How to Jog After a C-Section

You've welcomed your baby into the world, and now you're ready to jump in and get your pre-baby body back. Whoa, mommy! You've just major abdominal surgery. Your abdominal muscles are working furiously to knit themselves back together after being stretched, cut and generally traumatized by pregnancy and birth.

How to Jog After a C-Section (Image: Barryj13/iStock/GettyImages)

Be patient, and take this time to focus on your new baby. For at least 6 weeks after a C-section, you shouldn't do any vigorous exercise such as jogging. Even then, it's important be conservative when you take to the pavement again.

The State of Your Tummy

During your C-section, your doctor made an incision into your abdominal cavity. She spread the abdominal muscles, then moved your bladder out of the way to get to your uterus. She then made an incision into your uterus to guide your sweet baby out. Then, she stitched up your uterus, put your bladder back in its place and sewed up your connective tissues, abdominal muscles and skin. There's a lot of healing going on in your midsection. Depending on how far you are in the recovery process, you might still have pain, reduced bladder control and other uncomfortable symptoms.

Talk to Your Doc

Your doctor is the only person who can tell you when it's safe to jog again. Don't start exercising until you've had a check-up and your doctor gives you the green light. Some doctors like to play it safe and will tell you not to resume jogging for at least three months after a C-section, while others may give you the go-ahead sooner than that. Ultimately, it depends on how complicated your procedure was, how quickly your body is healing and the nature of any symptoms you still may have.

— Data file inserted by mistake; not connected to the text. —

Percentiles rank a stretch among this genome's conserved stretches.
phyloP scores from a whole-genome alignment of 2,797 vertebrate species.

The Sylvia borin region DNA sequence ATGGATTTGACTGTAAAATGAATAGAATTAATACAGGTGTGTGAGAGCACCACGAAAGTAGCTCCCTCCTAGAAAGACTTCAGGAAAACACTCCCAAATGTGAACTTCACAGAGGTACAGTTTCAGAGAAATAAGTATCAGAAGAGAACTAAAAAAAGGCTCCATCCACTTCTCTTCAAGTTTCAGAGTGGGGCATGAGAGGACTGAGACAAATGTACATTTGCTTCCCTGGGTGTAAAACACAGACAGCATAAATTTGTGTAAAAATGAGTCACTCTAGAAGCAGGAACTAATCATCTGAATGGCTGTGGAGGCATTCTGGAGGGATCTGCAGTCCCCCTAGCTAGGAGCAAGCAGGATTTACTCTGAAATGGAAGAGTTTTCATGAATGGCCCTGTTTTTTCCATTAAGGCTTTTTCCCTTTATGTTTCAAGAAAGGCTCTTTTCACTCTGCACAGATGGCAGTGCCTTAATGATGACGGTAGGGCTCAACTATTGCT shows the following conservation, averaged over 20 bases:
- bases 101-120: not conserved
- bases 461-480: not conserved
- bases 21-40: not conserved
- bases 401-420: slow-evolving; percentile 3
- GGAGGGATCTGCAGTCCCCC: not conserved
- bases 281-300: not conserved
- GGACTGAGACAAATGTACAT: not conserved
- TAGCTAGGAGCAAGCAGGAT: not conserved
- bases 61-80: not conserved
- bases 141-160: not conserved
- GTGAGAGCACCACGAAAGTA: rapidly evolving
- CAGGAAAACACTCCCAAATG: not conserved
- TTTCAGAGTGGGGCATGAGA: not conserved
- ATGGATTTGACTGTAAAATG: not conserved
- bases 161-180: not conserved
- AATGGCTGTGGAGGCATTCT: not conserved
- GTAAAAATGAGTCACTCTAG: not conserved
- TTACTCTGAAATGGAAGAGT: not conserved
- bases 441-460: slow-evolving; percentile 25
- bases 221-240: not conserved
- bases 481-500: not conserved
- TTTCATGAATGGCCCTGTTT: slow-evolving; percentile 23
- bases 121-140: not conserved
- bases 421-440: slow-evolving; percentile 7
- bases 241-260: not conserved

Start With Walking

Just because you can't jog doesn't mean you shouldn't do any exercise. Walking is a great way to get back to fitness to burn some calories and work up to jogging. You may be able to start walking after a couple of weeks, depending on your doctor's advice.

Start slowly and gradually increase the time you spend walking. You might only feel up to doing 5 or 10 minutes at a slow pace to begin. Don't push yourself beyond what is comfortable. If you feel pain or have other uncomfortable symptoms while walking, stop and check in with your doc.

Increase Your Pace

Once you have been walking at a slow pace for a few weeks, and your feel good doing it, you can slowly increase your pace. Wear a fitness monitor or use an app on your phone to gauge your speed and make incremental changes. You're working up to a jog, which is typically a pace of 4 to 5 miles per hour, but take your time getting there.

It feels good to get out there again. (Image: lzf/iStock/GettyImages)

Walk and Jog Intervals

Now that you've comfortably increased your walking pace, you can start to work in some jogging intervals. Do a slow jog for 1 minute every 4 minutes of walking. Gradually increase the amount of time you spend jogging and decrease the time spent walking.

Go for It

If you've got your doctor's approval and you're not feeling any pain, you can switch to jogging, but take it easy. Make sure you have supportive footwear with good shock absorption. Try to land as softly as you can on your forefoot and mid-foot, rather than slamming down with your heel.

Never push yourself farther than you can go. If you feel any pain or unusual discomfort or you experience bleeding, stop jogging and go back to walking after you've talked to your doctor.

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